AS THE technology in digital photography gets sophisticated, there is just one basic element in photography that cannot be dealt differently whether you are shooting using an analog or a digital camera. The basic characteristic of light is still the same and the only way to measure it is through a hand-held light meter or the light meter in your camera.
Recently, I’m teaching a student who flew from Malaysia to learn photography. It was a little bit intimidating to know that he owns a Nikon D3s and a Hasselblad H2. During our studio lighting lecture, I pulled out a 15-year old sekonic light meter as I explain the lighting ratio. He was surprised to see the device and didn’t even know that it existed.
Most, if not all of the photographers who started using digital cameras didn’t know that a hand-held meter even existed. You can’t actually blame them because unlike in the film days, DSLR camera has a preview where you can assess how the image was captured. Back then, it was close to impossible to shoot in studio especially using strobe without a hand-held meter.
Nowadays, you can actually get away without using a light meter but using one would actually save time and will ensure consistent lighting ratio. When you’re working with your model and their pose plus ensuring that you’re getting the right exposure and lighting setup, you tend to have too much things in your mind happening all at the same time. Using a light meter will help you put things in perspective.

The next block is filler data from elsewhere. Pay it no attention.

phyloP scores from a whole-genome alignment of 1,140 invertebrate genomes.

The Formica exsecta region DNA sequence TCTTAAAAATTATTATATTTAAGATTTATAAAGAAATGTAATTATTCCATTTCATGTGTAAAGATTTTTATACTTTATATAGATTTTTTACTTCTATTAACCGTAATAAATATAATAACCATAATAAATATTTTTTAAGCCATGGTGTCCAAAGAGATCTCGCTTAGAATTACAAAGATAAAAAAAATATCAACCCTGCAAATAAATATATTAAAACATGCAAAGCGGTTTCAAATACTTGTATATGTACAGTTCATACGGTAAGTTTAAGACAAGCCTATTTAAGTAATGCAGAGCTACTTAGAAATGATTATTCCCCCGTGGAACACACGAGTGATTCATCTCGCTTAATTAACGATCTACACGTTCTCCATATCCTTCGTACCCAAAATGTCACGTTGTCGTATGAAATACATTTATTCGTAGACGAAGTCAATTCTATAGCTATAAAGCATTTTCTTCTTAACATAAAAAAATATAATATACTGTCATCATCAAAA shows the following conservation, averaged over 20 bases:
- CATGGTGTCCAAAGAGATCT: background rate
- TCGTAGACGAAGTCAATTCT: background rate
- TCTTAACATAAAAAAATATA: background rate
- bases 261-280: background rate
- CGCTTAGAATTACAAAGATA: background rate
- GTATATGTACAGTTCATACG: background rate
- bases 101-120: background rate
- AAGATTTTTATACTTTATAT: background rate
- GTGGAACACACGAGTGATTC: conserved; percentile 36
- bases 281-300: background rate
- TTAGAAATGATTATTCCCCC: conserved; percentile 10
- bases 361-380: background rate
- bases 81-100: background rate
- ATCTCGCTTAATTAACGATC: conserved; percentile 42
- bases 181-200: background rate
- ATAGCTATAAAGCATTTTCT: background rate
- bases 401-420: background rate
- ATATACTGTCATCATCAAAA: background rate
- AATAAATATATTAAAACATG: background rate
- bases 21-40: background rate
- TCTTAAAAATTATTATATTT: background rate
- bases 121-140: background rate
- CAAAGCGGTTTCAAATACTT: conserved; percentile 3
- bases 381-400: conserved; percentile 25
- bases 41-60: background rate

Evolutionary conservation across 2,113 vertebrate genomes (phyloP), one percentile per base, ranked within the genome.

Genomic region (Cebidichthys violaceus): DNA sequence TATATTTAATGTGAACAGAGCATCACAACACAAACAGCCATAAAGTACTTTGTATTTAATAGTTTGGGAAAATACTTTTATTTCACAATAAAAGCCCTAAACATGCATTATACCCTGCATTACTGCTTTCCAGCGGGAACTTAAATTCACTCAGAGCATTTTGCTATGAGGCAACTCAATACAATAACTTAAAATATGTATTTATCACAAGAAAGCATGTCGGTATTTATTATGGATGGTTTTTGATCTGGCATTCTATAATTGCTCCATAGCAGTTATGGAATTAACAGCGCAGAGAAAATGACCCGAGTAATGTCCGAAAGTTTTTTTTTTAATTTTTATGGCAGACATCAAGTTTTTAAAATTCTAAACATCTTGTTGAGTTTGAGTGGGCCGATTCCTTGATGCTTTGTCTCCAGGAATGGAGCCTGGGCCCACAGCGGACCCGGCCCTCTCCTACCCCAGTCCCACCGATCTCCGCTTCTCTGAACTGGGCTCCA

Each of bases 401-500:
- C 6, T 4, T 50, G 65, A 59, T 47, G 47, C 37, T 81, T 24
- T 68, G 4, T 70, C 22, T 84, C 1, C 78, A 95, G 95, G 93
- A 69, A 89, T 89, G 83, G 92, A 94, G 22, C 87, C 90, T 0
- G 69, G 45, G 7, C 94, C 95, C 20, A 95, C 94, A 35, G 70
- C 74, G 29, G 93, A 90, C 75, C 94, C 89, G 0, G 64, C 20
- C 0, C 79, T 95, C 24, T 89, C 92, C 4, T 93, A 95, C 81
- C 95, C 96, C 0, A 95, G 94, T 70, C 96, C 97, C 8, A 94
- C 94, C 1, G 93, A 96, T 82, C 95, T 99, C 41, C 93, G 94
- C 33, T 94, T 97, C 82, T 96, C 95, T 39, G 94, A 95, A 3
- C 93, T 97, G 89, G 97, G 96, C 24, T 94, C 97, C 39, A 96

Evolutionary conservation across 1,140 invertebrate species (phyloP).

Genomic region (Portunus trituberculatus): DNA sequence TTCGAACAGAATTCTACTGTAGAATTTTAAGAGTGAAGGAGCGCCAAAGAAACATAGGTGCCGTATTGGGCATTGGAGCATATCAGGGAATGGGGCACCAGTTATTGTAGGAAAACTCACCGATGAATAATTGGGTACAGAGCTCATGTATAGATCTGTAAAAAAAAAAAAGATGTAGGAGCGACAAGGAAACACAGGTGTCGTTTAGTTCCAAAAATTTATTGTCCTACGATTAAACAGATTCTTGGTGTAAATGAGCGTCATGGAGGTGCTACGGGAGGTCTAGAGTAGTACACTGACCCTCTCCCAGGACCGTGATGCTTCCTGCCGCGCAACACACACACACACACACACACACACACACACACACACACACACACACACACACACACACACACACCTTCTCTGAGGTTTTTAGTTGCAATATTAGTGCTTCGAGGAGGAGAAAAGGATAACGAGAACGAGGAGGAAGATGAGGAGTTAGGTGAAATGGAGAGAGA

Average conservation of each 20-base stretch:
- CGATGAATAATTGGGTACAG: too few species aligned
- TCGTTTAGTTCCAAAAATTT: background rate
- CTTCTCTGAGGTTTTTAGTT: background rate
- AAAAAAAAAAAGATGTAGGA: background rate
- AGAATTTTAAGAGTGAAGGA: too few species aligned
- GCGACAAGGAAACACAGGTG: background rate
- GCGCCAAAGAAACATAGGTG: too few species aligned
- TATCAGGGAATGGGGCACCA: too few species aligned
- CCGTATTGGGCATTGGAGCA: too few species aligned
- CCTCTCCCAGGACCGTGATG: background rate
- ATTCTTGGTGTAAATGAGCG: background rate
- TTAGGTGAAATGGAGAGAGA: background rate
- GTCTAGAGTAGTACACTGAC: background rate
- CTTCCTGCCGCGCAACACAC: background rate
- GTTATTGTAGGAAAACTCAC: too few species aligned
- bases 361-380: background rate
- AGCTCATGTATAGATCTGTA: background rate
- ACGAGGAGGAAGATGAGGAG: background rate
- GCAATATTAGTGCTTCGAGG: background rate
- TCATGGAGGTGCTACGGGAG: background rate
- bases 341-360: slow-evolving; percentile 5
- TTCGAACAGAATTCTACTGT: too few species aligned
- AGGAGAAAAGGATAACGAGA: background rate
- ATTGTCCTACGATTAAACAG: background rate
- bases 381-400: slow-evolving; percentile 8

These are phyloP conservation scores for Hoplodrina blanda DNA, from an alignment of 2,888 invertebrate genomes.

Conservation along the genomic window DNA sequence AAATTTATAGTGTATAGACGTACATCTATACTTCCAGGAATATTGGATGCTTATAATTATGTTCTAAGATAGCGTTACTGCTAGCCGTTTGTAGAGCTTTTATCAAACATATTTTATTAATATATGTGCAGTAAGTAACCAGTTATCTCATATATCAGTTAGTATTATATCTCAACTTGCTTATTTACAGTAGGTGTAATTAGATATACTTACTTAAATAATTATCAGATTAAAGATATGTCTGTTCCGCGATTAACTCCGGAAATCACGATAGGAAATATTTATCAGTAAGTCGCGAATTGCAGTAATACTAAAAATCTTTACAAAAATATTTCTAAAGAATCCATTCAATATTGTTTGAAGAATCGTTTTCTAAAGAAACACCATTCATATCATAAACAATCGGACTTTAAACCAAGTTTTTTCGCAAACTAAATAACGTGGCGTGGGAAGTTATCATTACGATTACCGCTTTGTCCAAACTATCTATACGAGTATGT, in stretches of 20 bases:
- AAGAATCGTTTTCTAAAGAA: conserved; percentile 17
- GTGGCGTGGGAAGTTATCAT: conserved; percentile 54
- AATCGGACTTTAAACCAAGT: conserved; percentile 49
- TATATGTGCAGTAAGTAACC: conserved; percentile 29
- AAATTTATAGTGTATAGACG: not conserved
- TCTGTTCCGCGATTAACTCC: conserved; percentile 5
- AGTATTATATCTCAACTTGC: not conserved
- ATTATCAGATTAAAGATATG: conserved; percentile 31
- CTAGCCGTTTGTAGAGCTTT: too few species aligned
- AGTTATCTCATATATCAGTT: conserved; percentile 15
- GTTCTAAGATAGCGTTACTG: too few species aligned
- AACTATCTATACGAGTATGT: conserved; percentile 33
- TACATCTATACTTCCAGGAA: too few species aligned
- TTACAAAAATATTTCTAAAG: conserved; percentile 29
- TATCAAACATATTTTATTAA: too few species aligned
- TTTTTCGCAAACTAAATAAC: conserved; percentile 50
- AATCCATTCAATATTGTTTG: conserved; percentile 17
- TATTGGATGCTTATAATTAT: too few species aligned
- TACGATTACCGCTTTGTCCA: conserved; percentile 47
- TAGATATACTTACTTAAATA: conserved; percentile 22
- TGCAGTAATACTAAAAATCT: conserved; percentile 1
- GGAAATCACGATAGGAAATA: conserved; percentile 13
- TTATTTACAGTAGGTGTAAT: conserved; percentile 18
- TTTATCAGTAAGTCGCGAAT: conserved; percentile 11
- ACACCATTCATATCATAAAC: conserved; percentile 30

When setting up your lights particularly strobes, you cannot use the meter in your camera since strobes last only in a fraction of a second. The only way to measure the light is through a hand-held light meter. Start metering your main light or key light then set your fill light to read at 1-stop lower or more. Back lights are normally set to 1-stop higher than the main light.
Example: Key light - f/8, Fill light - f/5.6, Back light - f/11
In many different lighting setup, you can play around with the ratio between different light sources. The method of setting up your lights using a hand-held meter is far more accurate than basing it on your LCD preview. It is also faster and would save you a lot of test shots. Using hand-held meter would also make you work with numbers which is advantageous in replicating your light setup.
When you’re working with a lightsman, it’s also easier to communicate with figures. This way your lightsman can setup the lights for you based on your lighting plan while you attend to other preparations before the shoot.
My student eventually purchased a Sekonic meter from a local camera store for 9k. It was worth it, after all he has an Elinchrom studio lights back home. Keep on shooting everyone! For comments and suggestion, you may email me at firstname.lastname@example.org